In Minnesota, the usual suspects continue to carry the Viking ship. Adrian Peterson’s 372 rushing yards lead the league, Mike Zimmer’s defense is holding teams to less than 20 points per game, and Anthony Barr is making spectacular plays on a weekly basis, both against the run and in coverage.
On Thursday, the Vikings Territory staff will answer Lindsey’s Question of the Week and share our pick for the team’s most impressive player through the first four games of the season. A few obvious choices — Peterson, Barr, Harrison Smith — stand out, while a number of newcomers like Linval Joseph and Terence Newman could potentially make the list.
Today, I want to ask fans a similar question. As spectators, we expect greatness from the Vikings’ best players. It’s a given that Peterson can score whenever he touches the ball, or, that Xavier Rhodes will likely shut down an opponent’s number one receiver. But which players have exceeded expectations at the quarter mark of the season, and who is surprising you with their play?
When Mike Wallace joined the Vikings this offseason, many believed his deep speed would open opportunities underneath for wide receivers like Charles Johnson and Jarius Wright. The vertical ability is still there, but Wallace has been a revelation in the passing game, catching nearly every ball thrown his way (24 targets, 20 catches) and making plays at every level of the secondary. Through four games, he has just one touchdown, but leads the team in targets, receptions, and yards.
Against the Broncos, he won the battle with 2014 Pro Bowl cornerback Chris Harris, taking advantage of his deep speed to keep Harris off balance. His stat line (8 catches, 83 yards, and a touchdown) doesn’t jump out on paper, but it was clear that Wallace wasn’t just the Vikings’ best receiver on Sunday; he’s also become Teddy Bridgewater’s most trusted target.
Once the veteran leader of the defense, Chad Greenway is now the team’s elder statesman. Against the Chargers, he played just 19 of 72 defensive snaps, and has been replaced by rookie linebacker Eric Kendricks in Nickel situations. Still, Greenway has taken advantage of his limited time on the field, most recently with a 91-yard interception return touchdown that sparked the Vikings to a win over San Diego.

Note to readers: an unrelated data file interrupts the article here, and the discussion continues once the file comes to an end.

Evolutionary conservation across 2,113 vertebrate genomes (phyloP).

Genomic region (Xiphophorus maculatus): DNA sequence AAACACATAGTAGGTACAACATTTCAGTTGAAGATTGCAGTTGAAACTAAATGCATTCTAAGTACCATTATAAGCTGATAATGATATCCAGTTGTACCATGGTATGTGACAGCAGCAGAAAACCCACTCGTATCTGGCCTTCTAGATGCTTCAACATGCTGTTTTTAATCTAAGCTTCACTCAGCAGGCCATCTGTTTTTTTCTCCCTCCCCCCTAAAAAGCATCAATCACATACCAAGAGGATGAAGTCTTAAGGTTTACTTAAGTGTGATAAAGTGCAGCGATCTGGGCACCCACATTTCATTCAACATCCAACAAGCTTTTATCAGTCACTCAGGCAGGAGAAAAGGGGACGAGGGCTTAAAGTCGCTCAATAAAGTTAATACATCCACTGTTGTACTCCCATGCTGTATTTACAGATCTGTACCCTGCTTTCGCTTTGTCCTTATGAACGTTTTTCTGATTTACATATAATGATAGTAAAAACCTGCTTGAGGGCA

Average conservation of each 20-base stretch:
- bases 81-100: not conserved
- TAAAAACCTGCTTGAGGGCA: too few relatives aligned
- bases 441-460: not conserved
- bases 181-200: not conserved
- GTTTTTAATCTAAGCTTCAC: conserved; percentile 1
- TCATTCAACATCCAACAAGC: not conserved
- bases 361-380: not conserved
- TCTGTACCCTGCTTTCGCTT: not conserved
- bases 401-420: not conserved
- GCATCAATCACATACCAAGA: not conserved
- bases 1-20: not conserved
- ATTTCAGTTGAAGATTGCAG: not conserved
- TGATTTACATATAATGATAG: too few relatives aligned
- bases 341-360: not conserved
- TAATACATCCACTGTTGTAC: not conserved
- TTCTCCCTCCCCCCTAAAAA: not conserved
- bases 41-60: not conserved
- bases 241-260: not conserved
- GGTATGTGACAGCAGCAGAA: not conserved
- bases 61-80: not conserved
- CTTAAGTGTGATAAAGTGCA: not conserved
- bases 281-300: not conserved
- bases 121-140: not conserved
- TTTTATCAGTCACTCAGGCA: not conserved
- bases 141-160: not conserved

“I know my role now is to play against certain personnel groups and come in and out in the base defense, and I’ve tried to just make that my own and be the player I’ve always been in that position,” Greenway said after the victory. He may never be the player he once was, but Greenway is contributing on the stat sheet and in the locker room with his veteran experience.
The Vikings’ offensive line has been a problem all season, but one player continues to defy expectations. A year ago, you couldn’t have told me that Matt Kalil would be the Vikings’ best offensive linemen after four regular season games. I would’ve called you crazy. But as we head into the bye week, that’s very much the case, with Kalil playing some of his best football since his 2012 rookie year.
Finally healthy and motivated to prove his worth as a first-round draft pick, Kalil has thrived protecting Teddy Bridgewater’s blindside. He allowed just one pressure against the Broncos and is making an impression on his quarterback. “Matt [Kalil], he understands Coach Zimmer’s mindset and Coach Zimmer’s message, Bridgewater said before Sunday’s game. “Coach Zimmer wants to be a tough, physical football team. Matt is doing that right now.”
Everson Griffen is the Vikings’ best, most productive defensive end, but Brian Robison has quietly put together a solid season opposite his running mate. Though he has just one sack through four games, Robison has been a force, showing up positively against the run and as a pass rusher. His three quarterback hurries trail only Griffen, and he had one of his best games in recent memory against the San Diego Chargers.
With Griffen and Robison both playing at a high level, Mike Zimmer can call a number of A-Gap Blitzes with Anthony Barr and Eric Kendricks to harass opposing quarterbacks. It’s worked the past two weeks, as the Vikings sacked Peyton Manning three times and consistently put Philip Rivers on the ground with suffocating pressure.